Now we’ll look at the muscles that hold the hyoid bone in place, and cause it to move. There are seven pairs of them: two that pull the hyoid bone upwards and forwards, one that pulls it upwards and backwards, one that pulls it upwards by means of a pulley, and three that pull it downwards.
We’ll start with the two that pull upwards and forwards: the mylohyoid, and geniohyoid muscles. Here are the two mylohyoid muscles. Between them they form a continuous sling of muscle that forms the mobile floor of the oral cavity.
The mylohyoid muscle arises from the mylohyoid line on the mandible. Most of its fibers pass downwards and medially, joining in the midline with the fibers from the opposite side, all the way from the symphysis of the mandible, to the body of the hyoid bone.
The more posterior fibers of the mylohyoid insert here on the body of the hyoid bone. The mylohyoid muscle has a free posterior border which runs straight downwards when seen from the side, also a little inward when seen from behind.
Now we’ll add the two geniohyoid muscles to the picture: here they are: They lie above the mylohyoid: On each side the geniohyoid arises from the lower part of the mental spine. It inserts here, on the body of the hyoid bone.
Now we’ll bring the base of the skull into the picture, and add the muscle that pulls upwards and backwards, the stylohyoid. Here’s the stylohyoid. It’s a long, slender muscle. Just above its insertion there’s an opening in the stylohyoid. The digastric muscle passes through this opening as we’ll see.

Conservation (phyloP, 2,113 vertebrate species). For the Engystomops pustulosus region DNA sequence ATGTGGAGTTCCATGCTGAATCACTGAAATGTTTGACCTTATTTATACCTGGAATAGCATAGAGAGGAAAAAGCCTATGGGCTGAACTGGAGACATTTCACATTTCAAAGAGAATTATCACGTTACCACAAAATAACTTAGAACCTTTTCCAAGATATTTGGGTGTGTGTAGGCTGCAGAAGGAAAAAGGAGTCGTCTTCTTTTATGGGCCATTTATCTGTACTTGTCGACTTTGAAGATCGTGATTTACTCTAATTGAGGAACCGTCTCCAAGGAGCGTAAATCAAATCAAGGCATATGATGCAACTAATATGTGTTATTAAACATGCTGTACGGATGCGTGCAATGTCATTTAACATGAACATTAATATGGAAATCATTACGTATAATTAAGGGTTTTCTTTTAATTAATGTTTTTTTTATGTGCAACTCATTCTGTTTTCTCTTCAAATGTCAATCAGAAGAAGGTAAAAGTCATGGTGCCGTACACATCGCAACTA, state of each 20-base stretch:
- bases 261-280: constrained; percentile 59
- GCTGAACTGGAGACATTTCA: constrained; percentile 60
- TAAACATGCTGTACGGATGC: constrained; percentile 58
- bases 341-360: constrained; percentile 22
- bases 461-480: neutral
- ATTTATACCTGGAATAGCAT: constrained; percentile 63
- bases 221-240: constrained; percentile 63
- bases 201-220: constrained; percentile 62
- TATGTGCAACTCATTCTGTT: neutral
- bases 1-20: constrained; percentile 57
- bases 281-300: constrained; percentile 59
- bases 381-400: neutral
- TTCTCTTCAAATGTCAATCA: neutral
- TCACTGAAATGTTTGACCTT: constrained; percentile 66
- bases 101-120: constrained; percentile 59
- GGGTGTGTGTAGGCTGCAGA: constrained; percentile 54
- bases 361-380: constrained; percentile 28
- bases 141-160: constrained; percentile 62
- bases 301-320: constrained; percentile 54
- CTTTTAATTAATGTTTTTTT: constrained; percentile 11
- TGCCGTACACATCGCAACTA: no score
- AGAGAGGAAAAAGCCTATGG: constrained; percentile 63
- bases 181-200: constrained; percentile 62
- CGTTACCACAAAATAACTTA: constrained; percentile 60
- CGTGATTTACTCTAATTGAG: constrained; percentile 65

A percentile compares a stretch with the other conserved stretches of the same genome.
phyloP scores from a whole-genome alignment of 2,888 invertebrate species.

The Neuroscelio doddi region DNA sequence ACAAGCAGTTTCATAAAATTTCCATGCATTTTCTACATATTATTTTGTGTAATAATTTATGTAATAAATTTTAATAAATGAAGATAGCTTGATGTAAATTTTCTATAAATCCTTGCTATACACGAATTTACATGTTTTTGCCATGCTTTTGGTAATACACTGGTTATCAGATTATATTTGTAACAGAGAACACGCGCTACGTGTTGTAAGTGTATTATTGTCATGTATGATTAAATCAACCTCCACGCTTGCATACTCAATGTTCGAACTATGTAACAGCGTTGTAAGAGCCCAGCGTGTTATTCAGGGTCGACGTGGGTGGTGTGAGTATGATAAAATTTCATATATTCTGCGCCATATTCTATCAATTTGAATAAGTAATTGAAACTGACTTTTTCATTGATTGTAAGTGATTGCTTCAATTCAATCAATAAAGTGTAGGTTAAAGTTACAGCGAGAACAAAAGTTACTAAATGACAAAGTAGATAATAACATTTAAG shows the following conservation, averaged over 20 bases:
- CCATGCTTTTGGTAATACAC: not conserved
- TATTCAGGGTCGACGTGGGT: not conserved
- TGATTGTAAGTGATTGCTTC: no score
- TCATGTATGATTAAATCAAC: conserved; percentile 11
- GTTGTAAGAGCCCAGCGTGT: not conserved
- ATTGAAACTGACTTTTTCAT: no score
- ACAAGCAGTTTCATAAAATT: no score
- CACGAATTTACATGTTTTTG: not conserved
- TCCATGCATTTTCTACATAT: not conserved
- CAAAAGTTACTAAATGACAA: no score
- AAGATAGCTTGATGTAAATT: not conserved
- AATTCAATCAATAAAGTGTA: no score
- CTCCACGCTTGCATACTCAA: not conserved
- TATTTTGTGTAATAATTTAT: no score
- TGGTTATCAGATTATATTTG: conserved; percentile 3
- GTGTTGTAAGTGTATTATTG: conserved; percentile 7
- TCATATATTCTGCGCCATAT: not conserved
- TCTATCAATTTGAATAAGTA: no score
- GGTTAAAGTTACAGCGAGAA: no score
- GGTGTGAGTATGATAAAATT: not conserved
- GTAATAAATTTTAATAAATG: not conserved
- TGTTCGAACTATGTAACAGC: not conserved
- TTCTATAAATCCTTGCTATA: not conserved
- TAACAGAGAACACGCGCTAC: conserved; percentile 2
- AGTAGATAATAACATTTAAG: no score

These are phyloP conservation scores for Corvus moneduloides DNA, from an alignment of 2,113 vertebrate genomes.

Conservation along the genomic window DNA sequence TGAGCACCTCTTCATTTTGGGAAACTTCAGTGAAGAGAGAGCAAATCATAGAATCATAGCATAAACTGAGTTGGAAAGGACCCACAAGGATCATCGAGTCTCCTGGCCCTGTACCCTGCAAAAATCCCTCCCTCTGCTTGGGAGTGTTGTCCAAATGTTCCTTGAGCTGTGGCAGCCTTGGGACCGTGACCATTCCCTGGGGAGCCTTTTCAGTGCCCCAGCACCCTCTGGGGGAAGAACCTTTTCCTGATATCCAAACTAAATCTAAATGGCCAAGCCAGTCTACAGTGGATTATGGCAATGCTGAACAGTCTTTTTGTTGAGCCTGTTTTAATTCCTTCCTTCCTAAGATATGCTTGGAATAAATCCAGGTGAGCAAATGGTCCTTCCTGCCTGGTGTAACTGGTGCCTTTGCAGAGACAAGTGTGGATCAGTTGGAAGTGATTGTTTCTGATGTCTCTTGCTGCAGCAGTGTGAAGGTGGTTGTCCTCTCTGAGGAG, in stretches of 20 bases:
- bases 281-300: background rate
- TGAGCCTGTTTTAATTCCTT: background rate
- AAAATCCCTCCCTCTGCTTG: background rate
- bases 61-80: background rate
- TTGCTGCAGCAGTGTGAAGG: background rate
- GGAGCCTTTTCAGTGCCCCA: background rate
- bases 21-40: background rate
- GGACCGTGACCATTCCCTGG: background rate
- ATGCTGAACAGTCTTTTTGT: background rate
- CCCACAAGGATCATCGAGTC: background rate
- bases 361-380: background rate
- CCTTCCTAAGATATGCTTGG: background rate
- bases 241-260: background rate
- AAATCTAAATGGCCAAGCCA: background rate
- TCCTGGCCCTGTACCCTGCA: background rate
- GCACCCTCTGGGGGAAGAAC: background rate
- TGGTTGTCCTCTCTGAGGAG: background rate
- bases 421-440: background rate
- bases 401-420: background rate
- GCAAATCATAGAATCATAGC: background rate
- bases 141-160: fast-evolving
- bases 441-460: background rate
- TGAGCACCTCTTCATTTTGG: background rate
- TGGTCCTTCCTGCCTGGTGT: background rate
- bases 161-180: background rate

The stylohyoid arises from the lateral aspect of the styloid process. It’s inserted on the base of the greater horn of the hyoid bone.
Next we’ll add the digastric muscle to the picture. Here it is. The digastric muscle is unusual in that it has two bellies, an anterior and a posterior, that are connected in the middle by a tendon.
The posterior belly of the digastric arises here, from the digastric notch on the underside of the temporal bone, and from the medial aspect of the mastoid process. The origins of the sternocleidomastoid and splenius muscles, which have been removed in this dissection, lie lateral to it.
The posterior belly narrows to a tendon which passes between the two slips of the stylohyoid. The digastric tendon then passes through a sling of fibrous connective tissue, by which it’s tethered to the hyoid bone, here.
The tendon then broadens out into the anterior belly of the digastric, which runs almost straight forward beneath the mylohyoid. It’s attached low down on the inner aspect of the body of the mandible, just lateral to the midline.
Lastly we’ll take a brief look at the attachments of the three muscles that pull the hyoid bone downwards. They’re the omohyoid, sterno-hyoid, and thyrohyoid muscles, known collectively as the infrahyoid muscles.
Here’s the body of the hyoid bone. Here’s the upper end of the omohyoid muscle, which goes all the way down to the scapula. Medial to it is the sternohyoid muscle, which goes to the sternum.
Behind these two is the short thyro-hyoid muscle, which goes down to a structure we haven’t seen yet, the thyroid cartilage. These muscles insert on the edge of the body of the hyoid bone, the thyrohyoid here, the omohyoid here, and the sternohyoid here. We’ll see these three muscles more fully, later in this tape.
The infrahyoid muscles pull the hyoid bone downwards. Acting together with the digastric muscle, the infrahyoid muscles assist in opening the jaw. The actions of the other hyoid muscles that we’ve seen are evident from the direction of their fibers.